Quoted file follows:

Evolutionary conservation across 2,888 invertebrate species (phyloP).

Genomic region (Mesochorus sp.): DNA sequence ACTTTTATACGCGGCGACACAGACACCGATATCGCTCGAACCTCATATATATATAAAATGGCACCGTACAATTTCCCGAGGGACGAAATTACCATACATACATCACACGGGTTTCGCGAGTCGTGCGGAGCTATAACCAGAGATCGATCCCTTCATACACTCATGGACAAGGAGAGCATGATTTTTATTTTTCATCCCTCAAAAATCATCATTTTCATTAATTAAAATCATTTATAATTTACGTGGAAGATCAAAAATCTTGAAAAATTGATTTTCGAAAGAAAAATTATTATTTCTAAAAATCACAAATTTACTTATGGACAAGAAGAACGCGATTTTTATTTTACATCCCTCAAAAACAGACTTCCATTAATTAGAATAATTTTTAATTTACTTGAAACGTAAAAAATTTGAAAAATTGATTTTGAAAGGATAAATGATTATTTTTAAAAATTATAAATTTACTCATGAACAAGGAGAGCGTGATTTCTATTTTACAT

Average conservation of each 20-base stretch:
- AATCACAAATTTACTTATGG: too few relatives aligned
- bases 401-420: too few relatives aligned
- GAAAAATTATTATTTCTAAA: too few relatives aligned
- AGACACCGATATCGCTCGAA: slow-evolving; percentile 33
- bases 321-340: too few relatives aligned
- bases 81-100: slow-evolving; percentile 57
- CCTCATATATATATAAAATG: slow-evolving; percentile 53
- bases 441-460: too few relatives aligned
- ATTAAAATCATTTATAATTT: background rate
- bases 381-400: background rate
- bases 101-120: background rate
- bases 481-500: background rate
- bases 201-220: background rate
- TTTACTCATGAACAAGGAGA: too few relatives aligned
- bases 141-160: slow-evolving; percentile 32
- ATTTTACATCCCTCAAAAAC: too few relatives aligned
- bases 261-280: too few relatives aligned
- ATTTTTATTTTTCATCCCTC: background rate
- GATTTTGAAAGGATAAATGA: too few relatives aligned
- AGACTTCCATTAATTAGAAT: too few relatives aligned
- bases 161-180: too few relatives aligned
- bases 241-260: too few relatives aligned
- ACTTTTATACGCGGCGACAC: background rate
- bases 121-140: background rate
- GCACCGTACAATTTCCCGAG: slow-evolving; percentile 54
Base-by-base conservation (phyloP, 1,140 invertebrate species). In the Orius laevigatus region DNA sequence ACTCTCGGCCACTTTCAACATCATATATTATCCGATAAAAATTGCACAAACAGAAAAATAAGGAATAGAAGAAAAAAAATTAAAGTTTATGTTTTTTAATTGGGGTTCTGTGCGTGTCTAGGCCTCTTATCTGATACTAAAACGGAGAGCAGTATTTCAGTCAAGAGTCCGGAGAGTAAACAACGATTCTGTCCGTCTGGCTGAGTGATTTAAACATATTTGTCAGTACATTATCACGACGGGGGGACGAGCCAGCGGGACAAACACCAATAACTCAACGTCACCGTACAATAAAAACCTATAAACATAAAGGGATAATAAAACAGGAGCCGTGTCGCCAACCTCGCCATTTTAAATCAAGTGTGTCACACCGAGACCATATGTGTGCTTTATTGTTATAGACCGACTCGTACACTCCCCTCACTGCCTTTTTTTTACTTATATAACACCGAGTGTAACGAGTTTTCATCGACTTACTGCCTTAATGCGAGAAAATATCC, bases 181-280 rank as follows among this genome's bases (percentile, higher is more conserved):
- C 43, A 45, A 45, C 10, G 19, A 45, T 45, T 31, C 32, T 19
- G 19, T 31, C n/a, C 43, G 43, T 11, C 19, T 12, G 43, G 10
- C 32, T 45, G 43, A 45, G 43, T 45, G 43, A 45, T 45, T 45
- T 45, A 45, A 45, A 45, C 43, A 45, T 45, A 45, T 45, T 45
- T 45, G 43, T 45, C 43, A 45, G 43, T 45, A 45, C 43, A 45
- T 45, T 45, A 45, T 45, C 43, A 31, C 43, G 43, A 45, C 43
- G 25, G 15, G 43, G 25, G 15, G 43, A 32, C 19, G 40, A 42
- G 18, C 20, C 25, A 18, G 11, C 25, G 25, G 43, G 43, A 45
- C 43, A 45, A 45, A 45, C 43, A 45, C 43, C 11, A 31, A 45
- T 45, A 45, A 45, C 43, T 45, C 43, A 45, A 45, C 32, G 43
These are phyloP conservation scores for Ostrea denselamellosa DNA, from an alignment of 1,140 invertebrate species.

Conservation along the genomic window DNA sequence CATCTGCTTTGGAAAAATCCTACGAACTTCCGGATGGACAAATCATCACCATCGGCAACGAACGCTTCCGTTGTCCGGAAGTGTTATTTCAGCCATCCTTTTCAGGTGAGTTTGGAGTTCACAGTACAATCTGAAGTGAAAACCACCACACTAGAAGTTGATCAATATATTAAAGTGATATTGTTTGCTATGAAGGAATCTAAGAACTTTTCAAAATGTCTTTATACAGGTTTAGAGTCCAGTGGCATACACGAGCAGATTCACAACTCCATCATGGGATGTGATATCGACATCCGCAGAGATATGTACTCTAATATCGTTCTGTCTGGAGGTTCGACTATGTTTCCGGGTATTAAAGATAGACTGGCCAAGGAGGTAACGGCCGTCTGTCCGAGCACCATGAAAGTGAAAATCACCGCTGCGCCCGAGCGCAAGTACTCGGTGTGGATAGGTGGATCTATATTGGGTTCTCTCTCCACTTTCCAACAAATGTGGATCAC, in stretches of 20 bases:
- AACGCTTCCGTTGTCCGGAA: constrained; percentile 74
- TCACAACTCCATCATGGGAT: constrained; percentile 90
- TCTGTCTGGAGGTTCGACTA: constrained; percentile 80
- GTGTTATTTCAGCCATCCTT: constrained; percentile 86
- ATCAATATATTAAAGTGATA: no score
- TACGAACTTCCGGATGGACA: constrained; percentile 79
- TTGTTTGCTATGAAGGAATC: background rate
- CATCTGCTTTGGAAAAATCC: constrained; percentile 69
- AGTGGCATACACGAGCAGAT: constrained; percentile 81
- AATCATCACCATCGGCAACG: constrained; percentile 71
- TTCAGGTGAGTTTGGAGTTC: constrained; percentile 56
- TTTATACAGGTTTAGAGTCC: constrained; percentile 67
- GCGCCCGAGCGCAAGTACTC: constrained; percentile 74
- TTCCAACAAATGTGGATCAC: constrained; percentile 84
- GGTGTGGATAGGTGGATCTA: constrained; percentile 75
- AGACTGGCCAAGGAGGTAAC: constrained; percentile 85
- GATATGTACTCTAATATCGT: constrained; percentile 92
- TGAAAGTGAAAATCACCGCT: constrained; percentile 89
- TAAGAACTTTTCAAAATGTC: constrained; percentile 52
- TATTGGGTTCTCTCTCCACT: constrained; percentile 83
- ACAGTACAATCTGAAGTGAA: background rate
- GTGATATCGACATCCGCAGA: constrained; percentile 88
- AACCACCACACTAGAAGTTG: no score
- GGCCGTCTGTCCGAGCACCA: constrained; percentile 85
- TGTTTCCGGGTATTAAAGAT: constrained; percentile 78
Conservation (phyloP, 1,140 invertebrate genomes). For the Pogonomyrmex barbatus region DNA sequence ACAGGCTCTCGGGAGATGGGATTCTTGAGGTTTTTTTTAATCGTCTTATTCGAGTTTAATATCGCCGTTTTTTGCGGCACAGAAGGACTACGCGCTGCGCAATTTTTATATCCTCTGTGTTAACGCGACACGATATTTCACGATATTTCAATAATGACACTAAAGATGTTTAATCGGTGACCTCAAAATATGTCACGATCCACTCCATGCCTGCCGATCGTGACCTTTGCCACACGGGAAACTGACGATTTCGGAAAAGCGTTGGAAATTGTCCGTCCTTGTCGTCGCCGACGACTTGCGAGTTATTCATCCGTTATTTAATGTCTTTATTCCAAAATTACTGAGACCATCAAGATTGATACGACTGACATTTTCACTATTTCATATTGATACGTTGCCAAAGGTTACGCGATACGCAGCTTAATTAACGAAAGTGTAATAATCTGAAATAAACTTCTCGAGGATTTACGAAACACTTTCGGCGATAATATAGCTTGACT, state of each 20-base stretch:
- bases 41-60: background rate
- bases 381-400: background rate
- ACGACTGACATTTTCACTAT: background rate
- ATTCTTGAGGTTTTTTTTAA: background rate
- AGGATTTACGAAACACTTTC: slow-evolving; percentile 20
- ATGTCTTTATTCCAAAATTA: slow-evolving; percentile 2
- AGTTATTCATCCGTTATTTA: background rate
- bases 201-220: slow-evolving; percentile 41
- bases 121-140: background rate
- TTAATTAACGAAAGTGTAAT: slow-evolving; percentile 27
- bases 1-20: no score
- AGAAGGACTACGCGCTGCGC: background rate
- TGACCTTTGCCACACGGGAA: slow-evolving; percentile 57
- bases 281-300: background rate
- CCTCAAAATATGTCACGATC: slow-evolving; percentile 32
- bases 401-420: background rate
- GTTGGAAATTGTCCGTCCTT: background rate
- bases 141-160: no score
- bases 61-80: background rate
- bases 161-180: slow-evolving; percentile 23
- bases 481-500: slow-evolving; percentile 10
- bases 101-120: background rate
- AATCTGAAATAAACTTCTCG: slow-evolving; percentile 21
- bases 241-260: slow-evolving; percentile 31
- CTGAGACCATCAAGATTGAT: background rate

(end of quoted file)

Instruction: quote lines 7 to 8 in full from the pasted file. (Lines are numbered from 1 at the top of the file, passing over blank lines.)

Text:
- AGACACCGATATCGCTCGAA: slow-evolving; percentile 33
- bases 321-340: too few relatives aligned